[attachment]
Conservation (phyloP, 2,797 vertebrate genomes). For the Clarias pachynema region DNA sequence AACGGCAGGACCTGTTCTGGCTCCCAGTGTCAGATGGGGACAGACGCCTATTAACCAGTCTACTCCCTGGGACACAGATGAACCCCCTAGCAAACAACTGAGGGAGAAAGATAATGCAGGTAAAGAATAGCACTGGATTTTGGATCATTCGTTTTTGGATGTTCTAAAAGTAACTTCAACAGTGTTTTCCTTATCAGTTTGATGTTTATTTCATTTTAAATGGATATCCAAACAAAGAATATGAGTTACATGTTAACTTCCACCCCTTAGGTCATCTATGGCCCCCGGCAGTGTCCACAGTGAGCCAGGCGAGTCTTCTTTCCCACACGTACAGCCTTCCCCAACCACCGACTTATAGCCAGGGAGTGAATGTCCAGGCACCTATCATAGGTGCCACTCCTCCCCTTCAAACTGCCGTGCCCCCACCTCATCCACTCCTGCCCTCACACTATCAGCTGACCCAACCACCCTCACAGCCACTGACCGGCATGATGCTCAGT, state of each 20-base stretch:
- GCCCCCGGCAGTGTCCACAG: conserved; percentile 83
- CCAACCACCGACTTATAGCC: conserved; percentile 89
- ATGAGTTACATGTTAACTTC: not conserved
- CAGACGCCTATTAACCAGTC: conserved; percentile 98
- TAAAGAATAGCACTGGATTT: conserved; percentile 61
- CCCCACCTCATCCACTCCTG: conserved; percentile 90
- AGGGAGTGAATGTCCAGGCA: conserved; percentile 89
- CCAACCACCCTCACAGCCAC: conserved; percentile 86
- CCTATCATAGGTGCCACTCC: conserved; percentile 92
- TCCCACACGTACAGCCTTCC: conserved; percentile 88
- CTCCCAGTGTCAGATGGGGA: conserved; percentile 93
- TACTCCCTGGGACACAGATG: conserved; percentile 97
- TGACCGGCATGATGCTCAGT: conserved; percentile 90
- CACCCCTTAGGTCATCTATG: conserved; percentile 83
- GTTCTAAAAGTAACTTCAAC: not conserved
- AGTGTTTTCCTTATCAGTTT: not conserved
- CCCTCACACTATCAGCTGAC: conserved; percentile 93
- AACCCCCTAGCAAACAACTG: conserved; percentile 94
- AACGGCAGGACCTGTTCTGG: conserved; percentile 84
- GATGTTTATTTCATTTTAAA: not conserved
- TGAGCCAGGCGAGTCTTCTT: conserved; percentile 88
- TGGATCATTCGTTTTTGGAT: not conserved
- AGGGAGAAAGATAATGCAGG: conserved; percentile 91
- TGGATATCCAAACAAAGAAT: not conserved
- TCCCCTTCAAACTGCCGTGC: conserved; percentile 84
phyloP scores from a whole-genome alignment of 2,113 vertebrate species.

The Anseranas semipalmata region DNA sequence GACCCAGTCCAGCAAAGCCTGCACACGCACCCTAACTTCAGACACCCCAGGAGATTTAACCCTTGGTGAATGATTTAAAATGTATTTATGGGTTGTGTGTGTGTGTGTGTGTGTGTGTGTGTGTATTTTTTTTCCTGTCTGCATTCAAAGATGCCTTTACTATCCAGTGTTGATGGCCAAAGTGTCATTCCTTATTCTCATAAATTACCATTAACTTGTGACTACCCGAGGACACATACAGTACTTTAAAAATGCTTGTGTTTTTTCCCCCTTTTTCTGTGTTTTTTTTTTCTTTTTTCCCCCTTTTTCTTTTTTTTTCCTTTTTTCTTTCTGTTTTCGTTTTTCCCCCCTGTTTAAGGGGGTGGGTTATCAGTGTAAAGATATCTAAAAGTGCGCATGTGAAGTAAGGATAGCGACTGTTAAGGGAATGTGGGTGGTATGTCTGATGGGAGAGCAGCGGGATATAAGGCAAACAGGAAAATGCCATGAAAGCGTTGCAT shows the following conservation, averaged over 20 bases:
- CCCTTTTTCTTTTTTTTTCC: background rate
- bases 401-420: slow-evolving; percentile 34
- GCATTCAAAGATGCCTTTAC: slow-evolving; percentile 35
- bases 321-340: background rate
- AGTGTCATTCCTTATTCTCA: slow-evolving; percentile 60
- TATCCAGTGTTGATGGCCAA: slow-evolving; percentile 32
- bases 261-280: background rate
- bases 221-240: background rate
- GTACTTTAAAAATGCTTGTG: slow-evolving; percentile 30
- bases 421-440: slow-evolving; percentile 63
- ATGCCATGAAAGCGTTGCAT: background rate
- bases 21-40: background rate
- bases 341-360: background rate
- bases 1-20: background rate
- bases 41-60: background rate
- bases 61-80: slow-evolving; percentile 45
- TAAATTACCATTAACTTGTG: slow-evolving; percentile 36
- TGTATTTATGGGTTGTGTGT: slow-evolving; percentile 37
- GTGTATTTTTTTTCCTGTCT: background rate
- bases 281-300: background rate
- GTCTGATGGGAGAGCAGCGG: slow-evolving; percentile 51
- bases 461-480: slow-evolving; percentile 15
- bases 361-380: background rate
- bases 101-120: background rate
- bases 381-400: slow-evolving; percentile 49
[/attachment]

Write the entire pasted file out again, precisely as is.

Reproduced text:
Conservation (phyloP, 2,797 vertebrate genomes). For the Clarias pachynema region DNA sequence AACGGCAGGACCTGTTCTGGCTCCCAGTGTCAGATGGGGACAGACGCCTATTAACCAGTCTACTCCCTGGGACACAGATGAACCCCCTAGCAAACAACTGAGGGAGAAAGATAATGCAGGTAAAGAATAGCACTGGATTTTGGATCATTCGTTTTTGGATGTTCTAAAAGTAACTTCAACAGTGTTTTCCTTATCAGTTTGATGTTTATTTCATTTTAAATGGATATCCAAACAAAGAATATGAGTTACATGTTAACTTCCACCCCTTAGGTCATCTATGGCCCCCGGCAGTGTCCACAGTGAGCCAGGCGAGTCTTCTTTCCCACACGTACAGCCTTCCCCAACCACCGACTTATAGCCAGGGAGTGAATGTCCAGGCACCTATCATAGGTGCCACTCCTCCCCTTCAAACTGCCGTGCCCCCACCTCATCCACTCCTGCCCTCACACTATCAGCTGACCCAACCACCCTCACAGCCACTGACCGGCATGATGCTCAGT, state of each 20-base stretch:
- GCCCCCGGCAGTGTCCACAG: conserved; percentile 83
- CCAACCACCGACTTATAGCC: conserved; percentile 89
- ATGAGTTACATGTTAACTTC: not conserved
- CAGACGCCTATTAACCAGTC: conserved; percentile 98
- TAAAGAATAGCACTGGATTT: conserved; percentile 61
- CCCCACCTCATCCACTCCTG: conserved; percentile 90
- AGGGAGTGAATGTCCAGGCA: conserved; percentile 89
- CCAACCACCCTCACAGCCAC: conserved; percentile 86
- CCTATCATAGGTGCCACTCC: conserved; percentile 92
- TCCCACACGTACAGCCTTCC: conserved; percentile 88
- CTCCCAGTGTCAGATGGGGA: conserved; percentile 93
- TACTCCCTGGGACACAGATG: conserved; percentile 97
- TGACCGGCATGATGCTCAGT: conserved; percentile 90
- CACCCCTTAGGTCATCTATG: conserved; percentile 83
- GTTCTAAAAGTAACTTCAAC: not conserved
- AGTGTTTTCCTTATCAGTTT: not conserved
- CCCTCACACTATCAGCTGAC: conserved; percentile 93
- AACCCCCTAGCAAACAACTG: conserved; percentile 94
- AACGGCAGGACCTGTTCTGG: conserved; percentile 84
- GATGTTTATTTCATTTTAAA: not conserved
- TGAGCCAGGCGAGTCTTCTT: conserved; percentile 88
- TGGATCATTCGTTTTTGGAT: not conserved
- AGGGAGAAAGATAATGCAGG: conserved; percentile 91
- TGGATATCCAAACAAAGAAT: not conserved
- TCCCCTTCAAACTGCCGTGC: conserved; percentile 84
phyloP scores from a whole-genome alignment of 2,113 vertebrate species.

The Anseranas semipalmata region DNA sequence GACCCAGTCCAGCAAAGCCTGCACACGCACCCTAACTTCAGACACCCCAGGAGATTTAACCCTTGGTGAATGATTTAAAATGTATTTATGGGTTGTGTGTGTGTGTGTGTGTGTGTGTGTGTGTATTTTTTTTCCTGTCTGCATTCAAAGATGCCTTTACTATCCAGTGTTGATGGCCAAAGTGTCATTCCTTATTCTCATAAATTACCATTAACTTGTGACTACCCGAGGACACATACAGTACTTTAAAAATGCTTGTGTTTTTTCCCCCTTTTTCTGTGTTTTTTTTTTCTTTTTTCCCCCTTTTTCTTTTTTTTTCCTTTTTTCTTTCTGTTTTCGTTTTTCCCCCCTGTTTAAGGGGGTGGGTTATCAGTGTAAAGATATCTAAAAGTGCGCATGTGAAGTAAGGATAGCGACTGTTAAGGGAATGTGGGTGGTATGTCTGATGGGAGAGCAGCGGGATATAAGGCAAACAGGAAAATGCCATGAAAGCGTTGCAT shows the following conservation, averaged over 20 bases:
- CCCTTTTTCTTTTTTTTTCC: background rate
- bases 401-420: slow-evolving; percentile 34
- GCATTCAAAGATGCCTTTAC: slow-evolving; percentile 35
- bases 321-340: background rate
- AGTGTCATTCCTTATTCTCA: slow-evolving; percentile 60
- TATCCAGTGTTGATGGCCAA: slow-evolving; percentile 32
- bases 261-280: background rate
- bases 221-240: background rate
- GTACTTTAAAAATGCTTGTG: slow-evolving; percentile 30
- bases 421-440: slow-evolving; percentile 63
- ATGCCATGAAAGCGTTGCAT: background rate
- bases 21-40: background rate
- bases 341-360: background rate
- bases 1-20: background rate
- bases 41-60: background rate
- bases 61-80: slow-evolving; percentile 45
- TAAATTACCATTAACTTGTG: slow-evolving; percentile 36
- TGTATTTATGGGTTGTGTGT: slow-evolving; percentile 37
- GTGTATTTTTTTTCCTGTCT: background rate
- bases 281-300: background rate
- GTCTGATGGGAGAGCAGCGG: slow-evolving; percentile 51
- bases 461-480: slow-evolving; percentile 15
- bases 361-380: background rate
- bases 101-120: background rate
- bases 381-400: slow-evolving; percentile 49